Just because an agricultural operation is located in a rural setting doesn’t mean unwelcome visitors won’t stop by. Even if physical assets are kept under lock and key, an operation still has assets that could be stored digitally, which could be equally prone to being accessed by the wrong users. Though there seems to be a never-ending list of tasks to complete on a farm or ranch, precautionary measures to discourage theft is an item worth keeping on the docket.

Slivka sponheim anna
Freelance Writer
Anna Sponheim is a freelancer based in Montana.

“The biggest issue that the Texas and Southwestern Cattle Raiser’s Association (TSCRA) has to deal with is the fact that stolen property oftentimes wasn’t properly identified in someone’s recordkeeping,” says TSCRA Special Ranger Joe Aguilar. “For instance, in the livestock industry, a victim of theft will tell us, ‘Hey, that's my cow. It's a black cow. I know that's my cow. I'm 100 percent sure it's my cow.’ And of course, I know that you know without a shadow of a doubt. But the thing is: How do I, as an investigator, properly identify it?”

Serving as a law officer for several years and having in-depth experience as a detective has provided Aguilar with extensive insight into the best measures to consider when keeping an agricultural operation safe. Though Aguilar has spent his career in Texas, his advice and tips for anti-theft actions are applicable to farms and ranches across the country. According to Aguilar, most cases boil down to one thing: lack of records and precaution.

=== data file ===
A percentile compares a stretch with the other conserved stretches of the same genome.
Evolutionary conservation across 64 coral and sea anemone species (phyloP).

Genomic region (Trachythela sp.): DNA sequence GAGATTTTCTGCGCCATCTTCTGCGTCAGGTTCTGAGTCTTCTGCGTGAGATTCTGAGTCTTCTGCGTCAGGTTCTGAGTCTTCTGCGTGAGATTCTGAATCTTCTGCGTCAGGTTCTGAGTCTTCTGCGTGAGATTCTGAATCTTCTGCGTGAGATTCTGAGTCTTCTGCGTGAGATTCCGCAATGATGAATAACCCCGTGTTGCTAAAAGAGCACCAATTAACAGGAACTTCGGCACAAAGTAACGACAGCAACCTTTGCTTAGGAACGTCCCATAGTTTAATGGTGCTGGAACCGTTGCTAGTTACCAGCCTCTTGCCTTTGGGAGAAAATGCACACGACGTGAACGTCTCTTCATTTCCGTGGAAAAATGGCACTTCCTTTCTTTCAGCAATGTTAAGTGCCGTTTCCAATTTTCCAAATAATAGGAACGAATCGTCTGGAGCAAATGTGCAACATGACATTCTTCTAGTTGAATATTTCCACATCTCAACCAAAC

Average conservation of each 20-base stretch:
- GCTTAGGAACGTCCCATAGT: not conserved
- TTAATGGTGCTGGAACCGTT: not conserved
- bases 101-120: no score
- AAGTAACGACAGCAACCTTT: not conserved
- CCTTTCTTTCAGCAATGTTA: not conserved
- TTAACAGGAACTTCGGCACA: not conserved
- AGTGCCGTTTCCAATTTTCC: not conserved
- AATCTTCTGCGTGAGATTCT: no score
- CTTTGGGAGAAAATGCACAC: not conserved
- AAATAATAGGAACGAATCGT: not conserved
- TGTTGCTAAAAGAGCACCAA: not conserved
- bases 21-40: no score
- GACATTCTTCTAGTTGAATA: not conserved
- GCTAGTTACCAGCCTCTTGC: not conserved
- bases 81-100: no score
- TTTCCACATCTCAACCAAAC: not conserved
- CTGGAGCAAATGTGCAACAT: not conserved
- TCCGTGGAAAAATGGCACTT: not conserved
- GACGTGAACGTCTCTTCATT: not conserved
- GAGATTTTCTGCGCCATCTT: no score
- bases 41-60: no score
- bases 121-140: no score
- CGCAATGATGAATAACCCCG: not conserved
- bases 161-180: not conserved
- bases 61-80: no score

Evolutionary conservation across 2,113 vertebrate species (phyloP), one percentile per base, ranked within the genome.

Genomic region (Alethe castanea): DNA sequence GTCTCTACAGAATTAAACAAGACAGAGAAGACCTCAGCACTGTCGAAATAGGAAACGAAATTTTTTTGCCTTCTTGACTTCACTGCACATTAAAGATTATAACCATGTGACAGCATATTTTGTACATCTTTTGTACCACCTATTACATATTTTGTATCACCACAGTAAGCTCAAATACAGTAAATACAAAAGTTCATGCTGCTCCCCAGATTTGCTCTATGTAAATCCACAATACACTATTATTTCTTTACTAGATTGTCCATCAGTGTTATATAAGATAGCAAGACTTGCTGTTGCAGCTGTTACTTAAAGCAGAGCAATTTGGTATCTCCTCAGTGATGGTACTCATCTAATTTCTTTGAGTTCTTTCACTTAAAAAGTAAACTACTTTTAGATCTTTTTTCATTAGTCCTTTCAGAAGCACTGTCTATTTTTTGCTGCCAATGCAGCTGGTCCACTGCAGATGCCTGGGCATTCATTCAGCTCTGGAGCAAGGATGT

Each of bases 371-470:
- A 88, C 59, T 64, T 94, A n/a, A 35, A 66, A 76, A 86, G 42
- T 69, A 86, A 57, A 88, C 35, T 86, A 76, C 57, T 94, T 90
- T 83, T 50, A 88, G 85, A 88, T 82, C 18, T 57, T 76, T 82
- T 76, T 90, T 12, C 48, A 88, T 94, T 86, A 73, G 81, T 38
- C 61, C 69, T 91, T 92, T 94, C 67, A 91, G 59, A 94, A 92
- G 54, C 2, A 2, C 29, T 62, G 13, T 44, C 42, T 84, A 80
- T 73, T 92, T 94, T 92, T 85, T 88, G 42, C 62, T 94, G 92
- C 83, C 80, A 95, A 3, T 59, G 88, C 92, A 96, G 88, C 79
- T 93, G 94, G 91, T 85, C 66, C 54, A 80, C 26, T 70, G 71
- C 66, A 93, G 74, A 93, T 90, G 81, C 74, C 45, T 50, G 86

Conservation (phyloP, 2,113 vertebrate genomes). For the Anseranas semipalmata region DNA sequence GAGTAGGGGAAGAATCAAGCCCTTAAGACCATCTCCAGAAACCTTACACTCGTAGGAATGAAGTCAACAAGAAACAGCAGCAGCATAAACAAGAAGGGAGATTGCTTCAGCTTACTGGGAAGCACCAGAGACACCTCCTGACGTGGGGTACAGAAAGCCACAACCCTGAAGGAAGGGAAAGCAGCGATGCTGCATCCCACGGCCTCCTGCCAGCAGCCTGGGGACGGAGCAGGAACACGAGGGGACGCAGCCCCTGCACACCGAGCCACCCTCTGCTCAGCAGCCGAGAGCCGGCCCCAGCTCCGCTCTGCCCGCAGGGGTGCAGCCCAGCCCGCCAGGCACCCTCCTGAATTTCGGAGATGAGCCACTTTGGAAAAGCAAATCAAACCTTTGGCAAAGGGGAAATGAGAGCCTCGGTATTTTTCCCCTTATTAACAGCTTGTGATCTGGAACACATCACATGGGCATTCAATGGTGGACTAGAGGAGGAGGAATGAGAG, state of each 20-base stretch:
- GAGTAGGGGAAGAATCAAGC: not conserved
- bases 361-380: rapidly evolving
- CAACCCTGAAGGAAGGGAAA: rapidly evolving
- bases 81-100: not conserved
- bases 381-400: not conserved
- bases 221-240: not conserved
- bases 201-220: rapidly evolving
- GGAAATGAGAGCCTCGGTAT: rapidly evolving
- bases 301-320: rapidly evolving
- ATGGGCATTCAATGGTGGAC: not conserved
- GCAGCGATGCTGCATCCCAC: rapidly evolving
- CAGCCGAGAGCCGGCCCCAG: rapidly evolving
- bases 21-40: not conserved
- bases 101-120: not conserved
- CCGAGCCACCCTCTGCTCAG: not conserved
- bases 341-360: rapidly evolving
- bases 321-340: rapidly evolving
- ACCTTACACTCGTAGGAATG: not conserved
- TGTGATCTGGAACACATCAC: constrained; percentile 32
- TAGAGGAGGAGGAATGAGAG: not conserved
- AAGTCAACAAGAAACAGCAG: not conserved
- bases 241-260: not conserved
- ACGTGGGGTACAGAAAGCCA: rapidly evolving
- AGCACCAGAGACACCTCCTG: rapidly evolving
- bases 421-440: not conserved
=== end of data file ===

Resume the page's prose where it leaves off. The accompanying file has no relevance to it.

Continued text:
“Proper identification has to be the number one thing to help us to help you,” he says. “I've got to prove that that animal is yours in some type of way, shape or form in a court. The fact that you shake a feed bucket in front of the cow and it comes right to you doesn't really provide proper identification. If you shake a steak in front of me, I don't care who you are, I'll run to you!”

In order to keep an operation secure and ensure all different types of assets are properly identified and kept track of, consider these five tips.


Be a bookkeeper

Keeping proper, detailed records and books is one of the easiest ways to secure an operation. This way, in case something is taken, authorities have access to as many pieces of information as possible to identify the property.

“We had these tractor thefts, and with recovery or reporting, nobody had their tractor serial number down. Nobody kept record of it. If people had their VIN numbers available, we could enter those in the system, and those tractors would get stopped at the border,” explains Aguilar.

Recordkeeping does not just apply to serial numbers of equipment. In cases focusing on stolen livestock, brands, markings, photos or vaccination tags have been used to return animals to their rightful owners. Without any record of ownership, though, law enforcement is out of luck.

“Regardless of what you have, ensure you have some type of proper identification to or documentation to say that that is yours, whether it be ID numbers, brands or even photographs,” says Aguilar. “We just recovered a calf that ended up on another property. The photograph from the owner was identical to the animal, and we knew it was his.”

Capture it with cameras

“Any type of electronic surveillance is probably one of the best tools that we have in combating theft,” says Aguilar. “With every day that goes by, these cameras and GPS devices get better and better. I think it's really important to invest in these systems because if you live in a rural area, the one thing you're probably not going to have are those Ring cameras on every street and doorstep like more urban places.”